Passover: You Too Can Be A Potato!

Rising Higher

Karpas, one of the ritual foods of the seder, is a vegetable that is dipped in salt water and then eaten. Our family has always used parsley for karpas, but Rabbi Y.Y. Rubinstein uses potato and we love his reason why. 
Certain animals (i.e. cows, fowl) have a holy quality that makes them suitable for consumption or sacrifice. But once the animal has a blemish, it is impure and can never be made holy again. God created humans differently. Throughout our lives we cycle up and down between holiness/joy and impurity/despair.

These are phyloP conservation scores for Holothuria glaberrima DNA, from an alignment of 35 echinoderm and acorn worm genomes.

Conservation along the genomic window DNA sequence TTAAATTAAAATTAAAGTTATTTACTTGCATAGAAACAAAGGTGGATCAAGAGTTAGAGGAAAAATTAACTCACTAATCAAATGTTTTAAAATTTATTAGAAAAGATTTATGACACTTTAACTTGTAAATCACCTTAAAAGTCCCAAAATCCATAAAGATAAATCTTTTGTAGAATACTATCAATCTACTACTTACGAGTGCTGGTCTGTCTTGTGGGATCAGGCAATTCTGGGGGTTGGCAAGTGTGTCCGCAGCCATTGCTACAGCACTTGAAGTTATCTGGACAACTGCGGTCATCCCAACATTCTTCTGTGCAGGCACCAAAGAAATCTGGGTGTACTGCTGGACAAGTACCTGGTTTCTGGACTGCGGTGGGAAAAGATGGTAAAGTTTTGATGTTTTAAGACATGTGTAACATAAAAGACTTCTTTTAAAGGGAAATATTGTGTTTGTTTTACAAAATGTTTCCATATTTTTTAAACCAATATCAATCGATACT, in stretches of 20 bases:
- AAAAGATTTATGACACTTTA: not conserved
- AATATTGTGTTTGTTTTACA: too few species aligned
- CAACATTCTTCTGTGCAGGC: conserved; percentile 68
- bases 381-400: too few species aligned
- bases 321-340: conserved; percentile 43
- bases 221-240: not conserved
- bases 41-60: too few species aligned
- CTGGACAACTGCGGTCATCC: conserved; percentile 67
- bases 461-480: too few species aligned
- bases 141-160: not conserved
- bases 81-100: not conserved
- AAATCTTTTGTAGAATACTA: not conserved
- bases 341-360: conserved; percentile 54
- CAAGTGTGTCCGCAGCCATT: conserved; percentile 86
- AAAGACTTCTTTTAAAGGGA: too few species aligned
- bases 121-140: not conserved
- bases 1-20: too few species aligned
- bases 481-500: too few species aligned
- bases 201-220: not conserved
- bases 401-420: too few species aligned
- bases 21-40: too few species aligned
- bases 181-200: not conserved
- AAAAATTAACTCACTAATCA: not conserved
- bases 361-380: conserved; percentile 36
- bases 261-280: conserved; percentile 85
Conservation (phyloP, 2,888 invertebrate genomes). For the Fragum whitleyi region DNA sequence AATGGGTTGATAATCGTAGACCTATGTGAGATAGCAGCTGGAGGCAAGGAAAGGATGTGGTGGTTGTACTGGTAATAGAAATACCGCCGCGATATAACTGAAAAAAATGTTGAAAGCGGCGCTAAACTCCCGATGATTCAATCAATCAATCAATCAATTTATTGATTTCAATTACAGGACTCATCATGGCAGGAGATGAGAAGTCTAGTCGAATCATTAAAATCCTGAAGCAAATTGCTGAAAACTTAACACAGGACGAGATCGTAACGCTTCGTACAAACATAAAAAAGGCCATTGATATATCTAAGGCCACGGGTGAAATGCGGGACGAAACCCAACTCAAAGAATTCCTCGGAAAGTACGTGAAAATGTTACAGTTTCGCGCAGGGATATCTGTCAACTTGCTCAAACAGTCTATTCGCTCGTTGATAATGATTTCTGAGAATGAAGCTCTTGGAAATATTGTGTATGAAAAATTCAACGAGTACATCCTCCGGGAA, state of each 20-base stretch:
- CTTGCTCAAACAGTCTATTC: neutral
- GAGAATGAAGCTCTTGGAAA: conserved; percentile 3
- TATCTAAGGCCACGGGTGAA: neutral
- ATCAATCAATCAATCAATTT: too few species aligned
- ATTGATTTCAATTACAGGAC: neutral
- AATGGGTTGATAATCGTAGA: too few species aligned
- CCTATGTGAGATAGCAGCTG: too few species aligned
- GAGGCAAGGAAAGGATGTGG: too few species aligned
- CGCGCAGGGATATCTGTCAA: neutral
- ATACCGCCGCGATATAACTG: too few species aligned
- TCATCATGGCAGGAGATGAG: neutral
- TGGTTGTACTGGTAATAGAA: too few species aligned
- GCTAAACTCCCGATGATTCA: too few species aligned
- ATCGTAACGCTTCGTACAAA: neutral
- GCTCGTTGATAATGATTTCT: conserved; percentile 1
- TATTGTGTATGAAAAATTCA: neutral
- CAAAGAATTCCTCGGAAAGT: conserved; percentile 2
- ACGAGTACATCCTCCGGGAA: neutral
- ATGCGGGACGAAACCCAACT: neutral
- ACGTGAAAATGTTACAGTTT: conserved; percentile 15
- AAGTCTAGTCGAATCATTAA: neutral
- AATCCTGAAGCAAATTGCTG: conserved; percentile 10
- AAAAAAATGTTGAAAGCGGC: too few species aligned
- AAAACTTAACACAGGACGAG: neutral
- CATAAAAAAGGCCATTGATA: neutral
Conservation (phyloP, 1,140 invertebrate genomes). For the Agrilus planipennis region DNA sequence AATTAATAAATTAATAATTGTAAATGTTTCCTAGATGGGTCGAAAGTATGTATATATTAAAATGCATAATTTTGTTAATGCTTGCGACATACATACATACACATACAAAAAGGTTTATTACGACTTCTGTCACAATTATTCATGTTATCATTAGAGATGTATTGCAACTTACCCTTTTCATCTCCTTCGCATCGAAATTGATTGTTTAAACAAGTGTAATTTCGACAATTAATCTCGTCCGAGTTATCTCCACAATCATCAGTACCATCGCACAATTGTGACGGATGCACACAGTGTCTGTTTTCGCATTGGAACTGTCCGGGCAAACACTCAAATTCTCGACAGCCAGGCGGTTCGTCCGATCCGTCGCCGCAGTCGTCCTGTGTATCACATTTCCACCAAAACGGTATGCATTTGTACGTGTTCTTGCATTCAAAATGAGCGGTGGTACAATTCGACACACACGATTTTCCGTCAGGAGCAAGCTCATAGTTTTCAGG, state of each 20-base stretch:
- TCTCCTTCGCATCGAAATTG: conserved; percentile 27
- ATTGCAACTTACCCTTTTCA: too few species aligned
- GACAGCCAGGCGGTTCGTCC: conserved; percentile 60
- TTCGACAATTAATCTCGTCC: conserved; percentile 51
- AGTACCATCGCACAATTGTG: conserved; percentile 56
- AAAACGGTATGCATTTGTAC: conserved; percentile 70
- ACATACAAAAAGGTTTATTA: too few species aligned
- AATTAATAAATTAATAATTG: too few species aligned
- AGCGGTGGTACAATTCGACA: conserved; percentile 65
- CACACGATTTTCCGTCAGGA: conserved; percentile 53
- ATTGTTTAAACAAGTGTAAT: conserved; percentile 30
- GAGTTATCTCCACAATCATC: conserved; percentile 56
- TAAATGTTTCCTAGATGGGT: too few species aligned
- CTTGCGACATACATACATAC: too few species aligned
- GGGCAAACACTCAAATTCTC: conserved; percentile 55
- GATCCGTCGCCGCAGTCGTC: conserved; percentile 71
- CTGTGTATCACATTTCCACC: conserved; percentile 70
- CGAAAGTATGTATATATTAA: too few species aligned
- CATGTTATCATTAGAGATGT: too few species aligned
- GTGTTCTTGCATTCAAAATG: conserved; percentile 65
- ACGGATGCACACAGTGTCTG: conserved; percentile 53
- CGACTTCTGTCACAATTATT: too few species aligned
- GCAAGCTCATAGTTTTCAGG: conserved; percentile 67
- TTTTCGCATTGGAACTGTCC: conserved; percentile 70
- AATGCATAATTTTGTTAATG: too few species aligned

Now back to the potato. The humble spud spends its entire life underground, surrounded by dirt, but at Passover it is elevated to a place of high honor: the seder plate. Rabbi Rubinstein teaches that even if we spend the whole year stuck in the mud spiritually, or wallowing in the filth of a vulgar and materialistic society, Passover is an opportunity to elevate ourselves. As we recount the story of the exodus from Egypt, we personalize it by focusing on our own personal pharaohs (anger, envy, substance abuse, etc). We too can be like the potato, starting in the muck but reaching a higher level of holiness through the seder ritual.

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